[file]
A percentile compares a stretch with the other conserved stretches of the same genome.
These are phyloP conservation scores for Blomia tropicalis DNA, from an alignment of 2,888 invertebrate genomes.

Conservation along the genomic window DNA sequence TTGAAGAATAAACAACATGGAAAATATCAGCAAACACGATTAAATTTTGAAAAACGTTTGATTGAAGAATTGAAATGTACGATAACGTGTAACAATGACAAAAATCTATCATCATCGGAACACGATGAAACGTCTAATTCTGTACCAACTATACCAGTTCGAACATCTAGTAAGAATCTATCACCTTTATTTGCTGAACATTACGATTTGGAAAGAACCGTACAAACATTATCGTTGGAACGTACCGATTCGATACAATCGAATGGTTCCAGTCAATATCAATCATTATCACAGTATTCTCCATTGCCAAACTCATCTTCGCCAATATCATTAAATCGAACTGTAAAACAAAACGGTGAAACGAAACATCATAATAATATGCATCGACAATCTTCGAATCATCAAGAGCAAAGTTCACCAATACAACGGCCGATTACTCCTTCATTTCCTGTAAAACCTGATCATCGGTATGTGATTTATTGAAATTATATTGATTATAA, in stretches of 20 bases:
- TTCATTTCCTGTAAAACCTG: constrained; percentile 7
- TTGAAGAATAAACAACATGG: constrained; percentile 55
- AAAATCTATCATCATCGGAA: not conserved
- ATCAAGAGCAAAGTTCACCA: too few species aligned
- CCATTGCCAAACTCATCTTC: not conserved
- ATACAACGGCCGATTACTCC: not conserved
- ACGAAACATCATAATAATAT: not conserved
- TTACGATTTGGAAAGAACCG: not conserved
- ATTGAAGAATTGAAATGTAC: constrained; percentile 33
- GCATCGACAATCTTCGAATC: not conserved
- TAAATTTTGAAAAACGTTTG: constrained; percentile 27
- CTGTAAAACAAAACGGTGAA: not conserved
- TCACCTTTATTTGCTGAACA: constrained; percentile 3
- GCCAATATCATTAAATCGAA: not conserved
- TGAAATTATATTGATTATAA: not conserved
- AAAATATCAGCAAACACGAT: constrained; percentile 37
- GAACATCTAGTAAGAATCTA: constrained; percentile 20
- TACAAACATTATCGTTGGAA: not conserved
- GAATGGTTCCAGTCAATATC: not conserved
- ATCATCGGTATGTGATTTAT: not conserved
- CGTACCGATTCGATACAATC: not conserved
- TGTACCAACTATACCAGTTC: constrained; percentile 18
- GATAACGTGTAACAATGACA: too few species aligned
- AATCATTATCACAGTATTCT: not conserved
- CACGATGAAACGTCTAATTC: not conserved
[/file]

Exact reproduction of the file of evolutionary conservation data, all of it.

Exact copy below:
A percentile compares a stretch with the other conserved stretches of the same genome.
These are phyloP conservation scores for Blomia tropicalis DNA, from an alignment of 2,888 invertebrate genomes.

Conservation along the genomic window DNA sequence TTGAAGAATAAACAACATGGAAAATATCAGCAAACACGATTAAATTTTGAAAAACGTTTGATTGAAGAATTGAAATGTACGATAACGTGTAACAATGACAAAAATCTATCATCATCGGAACACGATGAAACGTCTAATTCTGTACCAACTATACCAGTTCGAACATCTAGTAAGAATCTATCACCTTTATTTGCTGAACATTACGATTTGGAAAGAACCGTACAAACATTATCGTTGGAACGTACCGATTCGATACAATCGAATGGTTCCAGTCAATATCAATCATTATCACAGTATTCTCCATTGCCAAACTCATCTTCGCCAATATCATTAAATCGAACTGTAAAACAAAACGGTGAAACGAAACATCATAATAATATGCATCGACAATCTTCGAATCATCAAGAGCAAAGTTCACCAATACAACGGCCGATTACTCCTTCATTTCCTGTAAAACCTGATCATCGGTATGTGATTTATTGAAATTATATTGATTATAA, in stretches of 20 bases:
- TTCATTTCCTGTAAAACCTG: constrained; percentile 7
- TTGAAGAATAAACAACATGG: constrained; percentile 55
- AAAATCTATCATCATCGGAA: not conserved
- ATCAAGAGCAAAGTTCACCA: too few species aligned
- CCATTGCCAAACTCATCTTC: not conserved
- ATACAACGGCCGATTACTCC: not conserved
- ACGAAACATCATAATAATAT: not conserved
- TTACGATTTGGAAAGAACCG: not conserved
- ATTGAAGAATTGAAATGTAC: constrained; percentile 33
- GCATCGACAATCTTCGAATC: not conserved
- TAAATTTTGAAAAACGTTTG: constrained; percentile 27
- CTGTAAAACAAAACGGTGAA: not conserved
- TCACCTTTATTTGCTGAACA: constrained; percentile 3
- GCCAATATCATTAAATCGAA: not conserved
- TGAAATTATATTGATTATAA: not conserved
- AAAATATCAGCAAACACGAT: constrained; percentile 37
- GAACATCTAGTAAGAATCTA: constrained; percentile 20
- TACAAACATTATCGTTGGAA: not conserved
- GAATGGTTCCAGTCAATATC: not conserved
- ATCATCGGTATGTGATTTAT: not conserved
- CGTACCGATTCGATACAATC: not conserved
- TGTACCAACTATACCAGTTC: constrained; percentile 18
- GATAACGTGTAACAATGACA: too few species aligned
- AATCATTATCACAGTATTCT: not conserved
- CACGATGAAACGTCTAATTC: not conserved